Media painted blue light driver as villainComment on this story
Johannesburg - The media portrayed “blue lights” driver Joseph Motsamai Semitjie as a villain, the Krugersdorp Magistrate's Court heard on Thursday.
“He was highlighted as a villain (and) depicted as a cowboy on the roads by media,” psychologist Carl de Jager told the court.
He told the court Semitjie was very depressed and suffered from post-traumatic stress disorder and was taking medication.
The former driver of then Gauteng housing MEC Humphrey Mmemezi was convicted of reckless and negligent driving on December 3.
He was driving Mmemezi to a meeting when he crashed into biker Thomas Ferreira in November 2011.
Ferreira, who was 18 years old at the time, suffered head injuries and was comatose for weeks.
During the trial, the court heard that Semitjie was driving on the left side of the yellow line, and had not switched on his siren and had jumped a red traffic light.
“During the trial the accused blamed (Ferreira) for causing the accident. Did you know that?” Magistrate Abdul Khan asked De Jager.
De Jager said his client had not told him that but he had read it in the newspapers.
When asked by Khan who was to blame for the accident, De Jager said based on what Semitjie had told him about his working conditions, others should also face the blame.
“He can't be blamed alone, the whole circumstance he was working under must be taken into consideration.”
At the time, Semitjie was working under very stressful circumstances and under the instructions of Mmemezi, he said.
“In your report you say 'he was working under the instruction of the politician'; were you aware that the accused never gave that evidence?” prosecutor Micky Thesner asked De Jager.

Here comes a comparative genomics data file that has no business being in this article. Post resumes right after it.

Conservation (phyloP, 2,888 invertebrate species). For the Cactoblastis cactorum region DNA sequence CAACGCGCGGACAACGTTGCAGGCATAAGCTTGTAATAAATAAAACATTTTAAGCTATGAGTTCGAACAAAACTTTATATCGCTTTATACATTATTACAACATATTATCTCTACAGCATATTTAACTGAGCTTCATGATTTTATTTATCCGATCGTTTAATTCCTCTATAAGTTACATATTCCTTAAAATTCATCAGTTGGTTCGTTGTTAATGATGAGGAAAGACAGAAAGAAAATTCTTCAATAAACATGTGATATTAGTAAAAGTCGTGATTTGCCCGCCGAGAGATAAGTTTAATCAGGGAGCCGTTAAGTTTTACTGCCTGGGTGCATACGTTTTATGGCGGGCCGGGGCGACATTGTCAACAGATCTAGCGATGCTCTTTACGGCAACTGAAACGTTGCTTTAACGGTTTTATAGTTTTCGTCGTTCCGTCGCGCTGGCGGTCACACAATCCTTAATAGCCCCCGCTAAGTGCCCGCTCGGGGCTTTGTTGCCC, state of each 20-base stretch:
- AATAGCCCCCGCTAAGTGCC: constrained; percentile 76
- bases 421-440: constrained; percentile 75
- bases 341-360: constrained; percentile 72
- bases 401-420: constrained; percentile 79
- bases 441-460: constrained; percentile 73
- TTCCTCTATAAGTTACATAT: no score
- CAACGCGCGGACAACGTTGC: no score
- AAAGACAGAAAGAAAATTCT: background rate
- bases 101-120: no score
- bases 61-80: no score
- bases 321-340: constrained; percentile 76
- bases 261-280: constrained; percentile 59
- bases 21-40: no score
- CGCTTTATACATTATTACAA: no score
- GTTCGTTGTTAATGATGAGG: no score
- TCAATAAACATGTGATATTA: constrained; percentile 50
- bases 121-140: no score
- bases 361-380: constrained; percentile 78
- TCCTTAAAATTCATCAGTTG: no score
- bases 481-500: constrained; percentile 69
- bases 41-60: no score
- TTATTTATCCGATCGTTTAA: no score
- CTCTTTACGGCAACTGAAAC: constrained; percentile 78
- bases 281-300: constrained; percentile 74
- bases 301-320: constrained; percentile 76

“He said he was instructed to turn the blue lights on, not to drive through a red robot.
“The accident was caused by driving through a red robot, not because of blue lights, which was not under instruction of the politician,” Thesner said.
She asked De Jager if a risk profile and psychometric test had been conducted on Semitjie.
De Jager said they had not.
“He was part of the SA police force employed as a VIP driver (and) he drove through a red robot,” Thesner said.
De Jager told the court VIP drivers underwent rigorous screening tests so he did not see the need to conduct the tests.
Thesner also questioned the objectivity of De Jager's report.
“You need to base your professional opinion on facts.”
She said he did not read the court records or get collateral information to verify Semitjie's claims.
“If you are going to testify in a court of law that a person is not a villain we assume you know what the facts are.”
De Jager said he was testifying in his capacity as Semitjie's psychologist and not as a forensic expert.
“I did not get the amount of collateral information that the court wants. Mine was to give feedback to the court, that this person was stressed and he is not a villain but a victim.”
De Jager had been treating Semitjie since July 3, 2012 and the report did not include any verified evidence, only what he had been told by his client, which could be viewed as hearsay, Thesner said.
She asked why Semitjie only consulted with De Jager eight months after the incident.
De Jager said it was not unique as some people took years to deal with their PTSD.
Earlier the court heard that Semitjie suffered from post-traumatic stress disorder, insomnia and had had suicidal ideas.
After their first consultation, De Jager said Semitjie was very depressed and he had referred him to a psychiatrist to obtain medication for his depressed mood.
They had had more than 20 consultations since.
The case was postponed to September 29 and 30 for further evidence. The defence team's second witness would be called and two State witnesses.